Between March 2020 and March 2021 Israel went through three lockdown cycles due to the spread of the Covid-19 pandemic. The Israeli consumer ‘discovered’ online shopping with more than one million Israelis making an online purchase for the first time. Supermarkets were among the only stores to remain open throughout the lockdowns. Even though, online grocery shopping has also experienced significant growth; during the second lockdown, which coincided with the Jewish New Year holiday in September, there was a 22.7% increase in food purchased online.
This swift and substantial shift from supermarkets and open-air markets to computer screens forced Israeli retailers to adapt to new operational modes. One of the most critical aspects is customer support and care – how to continue to provide the warm and personal service Israeli consumers are used to in the impersonal and distanced interface of e-commerce?
Shufersal, the largest supermarket chain in Israel with close to 400 brick-and-mortar stores, saw increase in 2020 in both overall demand and online sales. It was also a year when customer care took center stage. In this interview, Zvi Baida, Chief Customer Officer of Shufesal shares his own personal experiences and that of his company from the year of lockdowns.
As the largest supermarket chain in Israel, how was 2020 for Shufersal?
2020 was a very challenging year. We faced a significant increase in demand for our services from the Israeli consumer, especially in the online channel. The fact that people didn’t travel abroad, and most stayed at home the entire year, directed most of the food and other consuming goods shopping to the web, and as the biggest player in the market we were challenged with answering these needs in a timely and professional manner.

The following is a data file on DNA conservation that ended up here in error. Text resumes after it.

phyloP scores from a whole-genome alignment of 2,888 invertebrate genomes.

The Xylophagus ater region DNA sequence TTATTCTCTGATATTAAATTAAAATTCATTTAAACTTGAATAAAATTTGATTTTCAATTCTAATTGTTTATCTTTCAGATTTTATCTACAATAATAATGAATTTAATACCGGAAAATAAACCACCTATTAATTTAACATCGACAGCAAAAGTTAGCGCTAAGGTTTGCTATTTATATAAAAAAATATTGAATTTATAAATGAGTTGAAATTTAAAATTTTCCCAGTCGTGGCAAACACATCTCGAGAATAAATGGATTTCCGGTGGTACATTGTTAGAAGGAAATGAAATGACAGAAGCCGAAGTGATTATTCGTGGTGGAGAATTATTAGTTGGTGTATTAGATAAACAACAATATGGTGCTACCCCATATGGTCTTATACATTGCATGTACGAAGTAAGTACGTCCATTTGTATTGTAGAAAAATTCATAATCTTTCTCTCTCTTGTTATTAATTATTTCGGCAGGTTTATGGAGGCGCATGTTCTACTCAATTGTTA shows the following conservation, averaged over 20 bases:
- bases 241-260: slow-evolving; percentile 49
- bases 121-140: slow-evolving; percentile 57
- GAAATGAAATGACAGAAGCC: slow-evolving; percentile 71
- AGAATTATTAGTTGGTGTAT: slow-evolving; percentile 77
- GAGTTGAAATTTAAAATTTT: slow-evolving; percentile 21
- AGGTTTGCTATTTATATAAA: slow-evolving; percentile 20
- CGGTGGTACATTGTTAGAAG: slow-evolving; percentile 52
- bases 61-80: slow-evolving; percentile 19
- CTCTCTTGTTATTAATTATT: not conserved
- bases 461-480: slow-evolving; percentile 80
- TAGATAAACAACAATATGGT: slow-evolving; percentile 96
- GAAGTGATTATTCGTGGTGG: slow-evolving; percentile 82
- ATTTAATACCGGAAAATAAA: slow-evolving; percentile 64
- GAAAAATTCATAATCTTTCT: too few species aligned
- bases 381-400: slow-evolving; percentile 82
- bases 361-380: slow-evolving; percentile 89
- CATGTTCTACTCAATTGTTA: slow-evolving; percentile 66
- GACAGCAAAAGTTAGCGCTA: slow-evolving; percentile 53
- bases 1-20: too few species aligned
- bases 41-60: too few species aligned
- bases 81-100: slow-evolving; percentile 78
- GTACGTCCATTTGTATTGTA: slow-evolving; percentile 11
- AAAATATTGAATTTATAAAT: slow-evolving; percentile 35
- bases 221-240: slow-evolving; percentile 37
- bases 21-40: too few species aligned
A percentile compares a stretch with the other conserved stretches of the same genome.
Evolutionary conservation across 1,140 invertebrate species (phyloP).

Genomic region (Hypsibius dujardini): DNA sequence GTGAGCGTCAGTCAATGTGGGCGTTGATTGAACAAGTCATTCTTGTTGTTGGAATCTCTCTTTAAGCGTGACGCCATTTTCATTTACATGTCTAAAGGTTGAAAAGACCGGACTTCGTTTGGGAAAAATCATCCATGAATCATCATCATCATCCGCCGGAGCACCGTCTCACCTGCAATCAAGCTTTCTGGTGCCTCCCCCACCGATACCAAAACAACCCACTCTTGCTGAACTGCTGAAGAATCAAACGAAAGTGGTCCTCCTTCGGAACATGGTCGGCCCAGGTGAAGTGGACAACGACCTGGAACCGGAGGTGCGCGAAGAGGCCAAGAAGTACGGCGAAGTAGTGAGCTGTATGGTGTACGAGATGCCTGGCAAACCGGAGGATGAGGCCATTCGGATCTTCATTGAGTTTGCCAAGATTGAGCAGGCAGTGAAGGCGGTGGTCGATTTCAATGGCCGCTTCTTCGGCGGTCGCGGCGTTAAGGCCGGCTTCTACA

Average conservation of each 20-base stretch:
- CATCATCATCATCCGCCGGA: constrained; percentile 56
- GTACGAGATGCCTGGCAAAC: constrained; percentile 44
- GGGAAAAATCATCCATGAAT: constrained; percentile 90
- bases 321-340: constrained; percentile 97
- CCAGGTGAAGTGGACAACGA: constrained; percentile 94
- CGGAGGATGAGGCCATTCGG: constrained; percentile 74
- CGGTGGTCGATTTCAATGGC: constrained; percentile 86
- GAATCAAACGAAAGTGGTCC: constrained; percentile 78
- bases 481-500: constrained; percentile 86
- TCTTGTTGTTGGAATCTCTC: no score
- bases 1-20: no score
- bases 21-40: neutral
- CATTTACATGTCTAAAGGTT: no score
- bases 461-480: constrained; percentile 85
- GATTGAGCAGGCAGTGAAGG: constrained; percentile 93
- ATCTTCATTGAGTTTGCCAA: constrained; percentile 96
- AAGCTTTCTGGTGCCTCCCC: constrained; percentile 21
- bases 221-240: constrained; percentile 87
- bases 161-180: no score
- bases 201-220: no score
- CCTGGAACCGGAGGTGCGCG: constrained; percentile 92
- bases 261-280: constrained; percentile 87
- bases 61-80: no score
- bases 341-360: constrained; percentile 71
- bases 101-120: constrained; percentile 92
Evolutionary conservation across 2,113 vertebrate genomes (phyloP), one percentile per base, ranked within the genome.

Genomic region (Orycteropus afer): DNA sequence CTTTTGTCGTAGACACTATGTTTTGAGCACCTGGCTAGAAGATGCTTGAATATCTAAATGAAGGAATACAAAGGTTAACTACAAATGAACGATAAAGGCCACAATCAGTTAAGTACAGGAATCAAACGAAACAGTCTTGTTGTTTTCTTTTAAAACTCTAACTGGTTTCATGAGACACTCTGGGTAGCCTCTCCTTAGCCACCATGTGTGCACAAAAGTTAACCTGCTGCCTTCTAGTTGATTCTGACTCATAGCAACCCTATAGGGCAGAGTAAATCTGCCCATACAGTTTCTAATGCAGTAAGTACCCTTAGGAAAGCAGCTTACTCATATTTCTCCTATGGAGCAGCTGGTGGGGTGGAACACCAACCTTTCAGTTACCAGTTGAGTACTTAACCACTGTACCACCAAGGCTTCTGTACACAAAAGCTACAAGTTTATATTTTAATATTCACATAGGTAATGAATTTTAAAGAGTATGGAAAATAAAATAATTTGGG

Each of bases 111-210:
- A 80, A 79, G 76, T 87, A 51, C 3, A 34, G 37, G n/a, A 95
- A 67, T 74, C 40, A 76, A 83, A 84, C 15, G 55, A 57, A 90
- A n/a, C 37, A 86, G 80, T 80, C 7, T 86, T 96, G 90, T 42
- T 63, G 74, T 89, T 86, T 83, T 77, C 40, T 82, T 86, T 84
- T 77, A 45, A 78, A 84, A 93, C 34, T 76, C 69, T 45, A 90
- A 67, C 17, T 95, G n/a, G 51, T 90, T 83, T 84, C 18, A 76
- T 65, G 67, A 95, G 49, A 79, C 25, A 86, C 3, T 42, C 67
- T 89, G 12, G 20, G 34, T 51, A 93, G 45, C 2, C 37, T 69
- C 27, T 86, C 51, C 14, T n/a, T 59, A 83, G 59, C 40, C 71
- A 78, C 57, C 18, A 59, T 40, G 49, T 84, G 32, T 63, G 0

Out of the 365 days, how many were your brick-and-mortar stores open?
All days, except for Saturdays and holidays, as we always operate.
I can imagine that as all businesses in 2020, you needed to make a strategic shift to digital. First tell me, how significant was your online operation prior to Covid-19?
Shufersal led the grocery online market in Israel, many years prior to 2020. The online business has been one of the most important pillars in our strategy in the last decade. The early investment in online infrastructures, especially in the technology, logistics and customer service – enabled our rapid growth in 2020 in light of the extremely high demands for these services during to the pandemic.
As Chief Customer Officer, what were your main concerns during lockdowns for both in-store shopping and online shopping?
- Safety of customers and employees during the pandemic in the brick-and-mortar stores
- Providing consistent quality of service
- Being able to offer service to every customer who needed us
- Opening new slots and expanding our services to new categories
How did you preserve customer relations and care?
- Adding many new service agents
- Adding new service channels including self-service application and website chat bots
- Expanding service hours of brick-and-mortar stores, including on Saturday nights – when we usually don’t work
- Using a knowledge management system – by an Israeli company, KMS Lighthouse – in order to create a centralized database for our agents so they could provide more professional, data-driven answers
What new things did you learn about your customers and about customer care as a whole?
That in regular times and especially during unusual times – the most important link in the value chain is customer care. It’s our special ‘tool’ to earn trust from our customers and maintain it. And as trust is the most important element in every relationship, it is especially true in company-customer relationship.
Taking a more general view of the retail industry, in what ways did the pandemic change how brick-and-mortar stores would operate from now on, if any?
Stores haven’t changed much; basic principles are still the same. What has changed is that numerous people tried online shopping for the first time during the pandemic. My belief is that these first-timers will continue to shop online at some level of frequency, so in the brick-and-mortar universe only the strong will survive, especially in groceries and daily items.